"The word for happiness is cognated with luck. So 'happ' is the root of happiness, happenstance, perhaps, what happens to you. Happiness is something dispensed by the gods, so call no man happy until he's dead because life may look good now, but a piano might fall on your head tomorrow," McMahon says.
Enter the Greeks: Socrates, Plato and Aristotle. They began suggesting that maybe, you have a role in your own happiness.
Aristotle, McMahon explains, "says that happiness is a life lived according to virtue, an active endeavor that one carries on over a lifetime.
The early Christians on the other hand figured that life on earth was all about suffering and sin. Happiness came in the hereafter. But by the 18th century when Jefferson wrote the Declaration of Independence, the pursuit happiness in the here and now was a notion whose time had come.
"The pursuit of happiness enshrines the sense that we can make the world. That we can shape it as we would like, that we can do wonderful
things in this world and that's so much a part of the American experiment in a wonderful way," McMahon says.
And it seems to be working: in a recent poll by the pew research center, 84 percent of Americans describe themselves as pretty happy or very happy.
But then why are there shelves of happiness how-to books published every year? What does makes people happy?
Dreaming of winning the lottery? Psychologists say money does buy happiness, but only if you're poor to begin with. Once you're secure, more money doesn't make much difference.
What is it about American culture, that our expectations are constantly being ratcheted up?
"What we find is a heavy burden on some people thinking they should be happier than they already are," says University of Illinois psychology professor Ed Diener.
"Say somebody who is a 7 on a 10-point scale of happiness who thinks, 'Oh, I've got to be an 8 or a 9' and what I wanna say is, 'Maybe, but maybe, a 7 in fine.'"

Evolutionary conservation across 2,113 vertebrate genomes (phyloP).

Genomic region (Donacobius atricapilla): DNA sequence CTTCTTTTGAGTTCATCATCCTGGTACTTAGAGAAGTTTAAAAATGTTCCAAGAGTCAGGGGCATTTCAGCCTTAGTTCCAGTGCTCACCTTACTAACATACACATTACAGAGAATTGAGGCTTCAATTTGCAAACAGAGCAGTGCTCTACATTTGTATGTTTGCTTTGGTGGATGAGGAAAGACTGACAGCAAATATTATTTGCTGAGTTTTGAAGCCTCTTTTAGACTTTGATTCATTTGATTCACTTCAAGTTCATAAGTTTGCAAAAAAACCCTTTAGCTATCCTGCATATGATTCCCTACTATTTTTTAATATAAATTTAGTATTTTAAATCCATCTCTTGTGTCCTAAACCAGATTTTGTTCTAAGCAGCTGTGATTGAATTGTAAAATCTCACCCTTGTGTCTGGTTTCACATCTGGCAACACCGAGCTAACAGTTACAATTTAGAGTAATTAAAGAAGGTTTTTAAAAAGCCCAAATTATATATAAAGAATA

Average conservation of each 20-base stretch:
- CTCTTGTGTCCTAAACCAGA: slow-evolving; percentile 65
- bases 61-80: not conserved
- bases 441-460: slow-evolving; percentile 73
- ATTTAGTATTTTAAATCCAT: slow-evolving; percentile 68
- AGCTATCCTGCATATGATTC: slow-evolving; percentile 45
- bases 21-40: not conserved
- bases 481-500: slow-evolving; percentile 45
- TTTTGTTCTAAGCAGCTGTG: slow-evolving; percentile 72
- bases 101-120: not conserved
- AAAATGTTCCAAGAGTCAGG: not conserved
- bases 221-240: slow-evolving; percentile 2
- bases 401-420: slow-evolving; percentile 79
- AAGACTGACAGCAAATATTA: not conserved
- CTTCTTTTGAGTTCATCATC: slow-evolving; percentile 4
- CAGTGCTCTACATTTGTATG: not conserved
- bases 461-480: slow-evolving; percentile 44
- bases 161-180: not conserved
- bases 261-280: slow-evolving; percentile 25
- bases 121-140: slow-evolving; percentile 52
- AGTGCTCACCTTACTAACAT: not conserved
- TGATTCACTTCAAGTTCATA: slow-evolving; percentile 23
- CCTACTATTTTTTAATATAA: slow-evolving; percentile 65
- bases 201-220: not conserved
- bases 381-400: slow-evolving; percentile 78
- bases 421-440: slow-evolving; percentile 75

Diener researches the components of happiness. Compared to other countries, the United States ranks 15th behind Puerto Rico, Iceland and Canada.
"Life satisfaction hasn't gone up in the U.S. So in 1946, the first national life satisfaction data were collected and we looked at life satisfaction since then and it's like this: flat," Diener explains.
Diener is actively campaigning for wellbeing to be reported the way the unemployment rate is or the Dow Jones Industrial Average.
Diener says if Americans' wellbeing were measured, "we would pay more attention to it and in particular, policymakers would pay more attention to it."
In other words, a kind of pursuit of happiness index. In 40-something years of research, Diener has learned that there is a lot more to happiness than smiles and fun.
"The happiest people, every single one of them has supportive family and friends. There are no exceptions. What leads to long-term happiness is pursuing that next goal, going after the things we value and enjoying the activities that it takes to get there rather than having the goal itself. So the pursuit of happiness might actually be long-term happiness," he says.
It could be taking out the garbage, caring for horses or fill in the blank. Maybe happiness is a journey, not a destination.